Brian Miller, Contributor
September 29, 2017
This morning, in one of its first actions after returning from summer recess, the Supreme Court announced it will hear Janus v. AFSCME, a case that challenges compulsory union dues. Janus will be one of the most influential cases of this term. Twenty-three states currently compel all public employees to pay union fees. A decision by the Court could overturn the laws in each of those states and set a landmark First Amendment precedent.
The case was brought by Mark Janus, a child support specialist in the Illinois Department of Healthcare and Family. He is not a member of any public employee union, but the government still deducts union fees from his paycheck every month to cover collective bargaining expenses. His suit argues collective bargaining is inherently political and that the laws mandating compelled fees violate his First Amendment rights by compelling his speech and association in activities he disagrees with.
This will be the third time the Court has considered the issue in as many years. Most of the sitting justices have staked out pretty clear positions on the question. In 2011’s Knox v. SEIU, Justice Alito said the reigning precedent that allowed compulsory unionism is “something of an anomaly” when it comes to our First Amendment jurisprudence. He was joined in that observation by Justices Roberts, Kennedy, Thomas, and Scalia. The remaining Justices thought Alito’s critiques went too far.
In last year’s Friedrichs v. CTA, battle lines were drawn once again. That case raised the same issue as Janus does this year. In each case, public employees objected to paying mandatory fees to unions to cover collective bargaining. They argue that collective bargaining is not a neutral enterprise. On the contrary, the issues that unions negotiate over with municipalities often have far-reaching political consequences. At oral arguments in that case, Justice Kennedy, who is usually the swing vote, came out firmly against the unions by pointing out that they made unwilling public employees “compelled riders” on the union agenda.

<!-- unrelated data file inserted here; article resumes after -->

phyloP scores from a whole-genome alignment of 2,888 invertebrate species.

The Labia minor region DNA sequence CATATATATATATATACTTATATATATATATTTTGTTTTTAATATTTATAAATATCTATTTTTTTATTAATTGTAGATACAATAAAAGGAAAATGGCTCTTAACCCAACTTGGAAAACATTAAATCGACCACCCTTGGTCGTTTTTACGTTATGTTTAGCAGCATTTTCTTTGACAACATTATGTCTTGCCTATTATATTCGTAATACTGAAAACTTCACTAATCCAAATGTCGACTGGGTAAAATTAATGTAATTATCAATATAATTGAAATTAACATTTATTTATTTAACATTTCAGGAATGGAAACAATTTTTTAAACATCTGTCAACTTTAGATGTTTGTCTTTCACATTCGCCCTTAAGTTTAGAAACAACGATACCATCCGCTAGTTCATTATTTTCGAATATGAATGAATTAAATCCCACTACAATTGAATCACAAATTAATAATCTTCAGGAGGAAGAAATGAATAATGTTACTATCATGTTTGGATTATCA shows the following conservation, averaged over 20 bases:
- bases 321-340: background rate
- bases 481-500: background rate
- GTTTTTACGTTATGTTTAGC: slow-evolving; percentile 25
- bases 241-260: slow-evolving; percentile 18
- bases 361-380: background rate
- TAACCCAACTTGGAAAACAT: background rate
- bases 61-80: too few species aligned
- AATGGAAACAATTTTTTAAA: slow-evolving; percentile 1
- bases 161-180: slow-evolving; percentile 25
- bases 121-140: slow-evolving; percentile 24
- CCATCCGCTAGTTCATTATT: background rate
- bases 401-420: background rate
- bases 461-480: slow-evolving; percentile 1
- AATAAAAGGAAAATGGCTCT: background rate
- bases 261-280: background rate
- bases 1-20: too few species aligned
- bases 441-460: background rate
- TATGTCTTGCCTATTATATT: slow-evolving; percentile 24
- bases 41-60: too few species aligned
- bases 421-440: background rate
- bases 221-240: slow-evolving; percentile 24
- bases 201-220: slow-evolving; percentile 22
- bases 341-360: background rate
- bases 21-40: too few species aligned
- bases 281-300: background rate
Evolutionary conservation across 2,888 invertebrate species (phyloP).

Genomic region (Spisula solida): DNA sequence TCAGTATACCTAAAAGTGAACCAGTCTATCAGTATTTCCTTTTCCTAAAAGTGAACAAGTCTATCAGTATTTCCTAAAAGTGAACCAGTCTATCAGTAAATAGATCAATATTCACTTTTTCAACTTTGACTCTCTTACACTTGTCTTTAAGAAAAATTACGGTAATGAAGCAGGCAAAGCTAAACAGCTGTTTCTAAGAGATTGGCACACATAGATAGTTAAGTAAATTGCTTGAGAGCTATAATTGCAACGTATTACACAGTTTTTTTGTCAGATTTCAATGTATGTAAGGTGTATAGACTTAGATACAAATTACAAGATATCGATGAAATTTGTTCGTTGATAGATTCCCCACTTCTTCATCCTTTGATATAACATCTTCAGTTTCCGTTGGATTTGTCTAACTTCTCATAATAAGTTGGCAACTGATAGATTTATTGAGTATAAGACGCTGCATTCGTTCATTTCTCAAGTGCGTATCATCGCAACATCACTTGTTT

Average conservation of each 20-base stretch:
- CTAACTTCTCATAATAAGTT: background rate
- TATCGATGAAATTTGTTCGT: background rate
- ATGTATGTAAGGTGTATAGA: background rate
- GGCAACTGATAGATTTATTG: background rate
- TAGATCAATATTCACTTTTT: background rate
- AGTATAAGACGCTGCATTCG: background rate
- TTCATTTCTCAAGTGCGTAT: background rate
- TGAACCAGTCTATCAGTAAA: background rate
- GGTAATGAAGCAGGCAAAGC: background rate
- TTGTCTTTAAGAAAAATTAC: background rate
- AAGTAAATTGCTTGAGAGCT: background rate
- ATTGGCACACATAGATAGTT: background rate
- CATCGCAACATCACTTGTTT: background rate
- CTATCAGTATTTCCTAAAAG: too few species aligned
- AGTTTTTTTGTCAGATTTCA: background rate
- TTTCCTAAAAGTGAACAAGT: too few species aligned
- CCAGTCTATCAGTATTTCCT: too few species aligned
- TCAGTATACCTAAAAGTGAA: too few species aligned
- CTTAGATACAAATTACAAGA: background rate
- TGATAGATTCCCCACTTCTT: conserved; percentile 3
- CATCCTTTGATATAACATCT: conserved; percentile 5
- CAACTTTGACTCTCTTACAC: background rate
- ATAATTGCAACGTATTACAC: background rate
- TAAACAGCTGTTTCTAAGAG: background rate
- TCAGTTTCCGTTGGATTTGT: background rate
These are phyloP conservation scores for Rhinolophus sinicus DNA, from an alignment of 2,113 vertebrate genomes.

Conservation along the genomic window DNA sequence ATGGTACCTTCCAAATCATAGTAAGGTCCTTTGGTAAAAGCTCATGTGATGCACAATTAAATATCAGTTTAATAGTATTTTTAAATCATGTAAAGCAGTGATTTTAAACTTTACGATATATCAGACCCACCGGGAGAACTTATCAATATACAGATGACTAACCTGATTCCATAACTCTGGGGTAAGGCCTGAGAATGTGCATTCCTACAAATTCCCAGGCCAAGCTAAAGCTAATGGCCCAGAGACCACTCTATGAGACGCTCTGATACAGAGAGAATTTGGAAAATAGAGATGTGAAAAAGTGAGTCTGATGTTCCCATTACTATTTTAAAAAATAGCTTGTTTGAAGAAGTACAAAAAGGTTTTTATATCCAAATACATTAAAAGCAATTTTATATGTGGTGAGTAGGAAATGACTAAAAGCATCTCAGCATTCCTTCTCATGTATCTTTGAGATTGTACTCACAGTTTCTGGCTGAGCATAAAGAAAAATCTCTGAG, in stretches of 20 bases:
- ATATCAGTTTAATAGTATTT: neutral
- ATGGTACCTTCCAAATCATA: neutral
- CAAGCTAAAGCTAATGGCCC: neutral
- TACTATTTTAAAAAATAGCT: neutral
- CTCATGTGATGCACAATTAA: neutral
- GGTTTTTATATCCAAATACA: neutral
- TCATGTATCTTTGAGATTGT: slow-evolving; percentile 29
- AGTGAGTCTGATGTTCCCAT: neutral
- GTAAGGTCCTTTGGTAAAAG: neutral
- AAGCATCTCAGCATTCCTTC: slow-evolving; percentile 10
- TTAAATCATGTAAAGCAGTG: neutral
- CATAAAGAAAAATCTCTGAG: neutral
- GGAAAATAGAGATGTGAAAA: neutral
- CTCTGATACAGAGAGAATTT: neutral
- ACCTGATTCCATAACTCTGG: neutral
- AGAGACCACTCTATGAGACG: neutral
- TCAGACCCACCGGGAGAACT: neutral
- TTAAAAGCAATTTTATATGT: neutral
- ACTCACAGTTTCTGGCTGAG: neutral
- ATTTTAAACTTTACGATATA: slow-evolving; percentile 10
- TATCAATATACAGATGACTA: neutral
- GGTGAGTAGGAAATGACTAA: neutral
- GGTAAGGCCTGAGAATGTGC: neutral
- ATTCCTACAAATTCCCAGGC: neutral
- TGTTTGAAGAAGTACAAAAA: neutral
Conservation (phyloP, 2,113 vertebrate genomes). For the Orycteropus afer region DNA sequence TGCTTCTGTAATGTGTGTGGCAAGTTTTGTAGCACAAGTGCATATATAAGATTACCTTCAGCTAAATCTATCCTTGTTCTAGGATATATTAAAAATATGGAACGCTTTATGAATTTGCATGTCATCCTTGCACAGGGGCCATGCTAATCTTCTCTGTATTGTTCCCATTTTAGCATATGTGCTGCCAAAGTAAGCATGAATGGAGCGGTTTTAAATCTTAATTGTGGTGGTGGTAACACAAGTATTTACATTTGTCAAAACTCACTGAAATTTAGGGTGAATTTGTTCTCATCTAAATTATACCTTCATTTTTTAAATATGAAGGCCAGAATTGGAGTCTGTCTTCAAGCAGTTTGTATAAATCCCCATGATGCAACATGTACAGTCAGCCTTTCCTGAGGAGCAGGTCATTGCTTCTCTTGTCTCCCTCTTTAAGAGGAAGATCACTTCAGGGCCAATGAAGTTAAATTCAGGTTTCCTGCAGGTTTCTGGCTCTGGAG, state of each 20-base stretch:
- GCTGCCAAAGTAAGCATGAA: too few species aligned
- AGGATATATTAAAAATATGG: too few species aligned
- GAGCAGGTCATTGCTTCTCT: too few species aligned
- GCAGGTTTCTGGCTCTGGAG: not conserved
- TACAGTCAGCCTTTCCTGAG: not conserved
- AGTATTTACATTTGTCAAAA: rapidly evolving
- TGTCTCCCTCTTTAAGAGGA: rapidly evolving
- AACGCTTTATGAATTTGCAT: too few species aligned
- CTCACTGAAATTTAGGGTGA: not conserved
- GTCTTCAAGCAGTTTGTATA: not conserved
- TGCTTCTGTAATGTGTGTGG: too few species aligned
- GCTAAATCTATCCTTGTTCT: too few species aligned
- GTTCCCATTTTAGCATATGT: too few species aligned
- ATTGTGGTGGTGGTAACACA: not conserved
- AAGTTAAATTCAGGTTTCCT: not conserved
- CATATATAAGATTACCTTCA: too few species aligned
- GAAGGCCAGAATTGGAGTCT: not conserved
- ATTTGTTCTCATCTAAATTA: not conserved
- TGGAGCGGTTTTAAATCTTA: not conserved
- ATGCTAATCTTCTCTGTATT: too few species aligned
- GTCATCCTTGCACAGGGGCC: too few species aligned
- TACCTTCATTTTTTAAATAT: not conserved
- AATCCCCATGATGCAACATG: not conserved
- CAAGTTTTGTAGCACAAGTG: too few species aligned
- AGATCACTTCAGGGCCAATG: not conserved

Friedrichs, however, couldn't be decided on the merits because Justice Scalia died shortly after oral arguments. The remaining justices split 4-4 on the question and were unable to issue a precedential decision.
Thanks to this history, everyone is fairly confident about where eight of the Justices stand on the issue. The big question this time around is how Justice Gorsuch will vote.
In his eleven years on the federal bench, Justice Gorsuch has not had an occasion to consider the free speech rights of public employees. He has, however, taken a strong position against compelled association.
In 2013, then Judge Gorsuch authored a concurring opinion in Burwell v. Hobby Lobby when that case was before the Tenth Circuit. That case was like Janus in one important way. The owners of Hobby Lobby and others - like the Little Sisters of the Poor - were told by the Obama administration to fund access to contraceptives through their insurance policies.
Much like Mark Janus is arguing that compelled union dues require him to support activities he disagrees with, Hobby Lobby argued that the Obama administration compelled them to violate the teachings of their faith by providing financial support for activities they fundamentally opposed.
Justice Gorsuch sided with the owners of Hobby Lobby. In a concurring opinion, he justified his decision by saying, “All of us face the problem of complicity. All of us must answer for ourselves whether and to what degree we are willing to be involved in the wrongdoing of others.”
It’s impossible to speculate about how any Justice will vote on a given issue, but one would think that if it is wrong for the state to compel individuals to violate their beliefs and support the use of contraception, it would also be wrong to compel individuals to violate their beliefs and support a union. Justice Gorsuch’s opinion in Hobby Lobby suggests he knows exactly what is at stake when it comes to compelled association. That is good news for public employees who have been fighting for years for the right to decide for themselves whether or not to support a union.
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Compelled Union Dues Are Back At The Supreme Court: What Happens Next?
Brian Miller, Contributor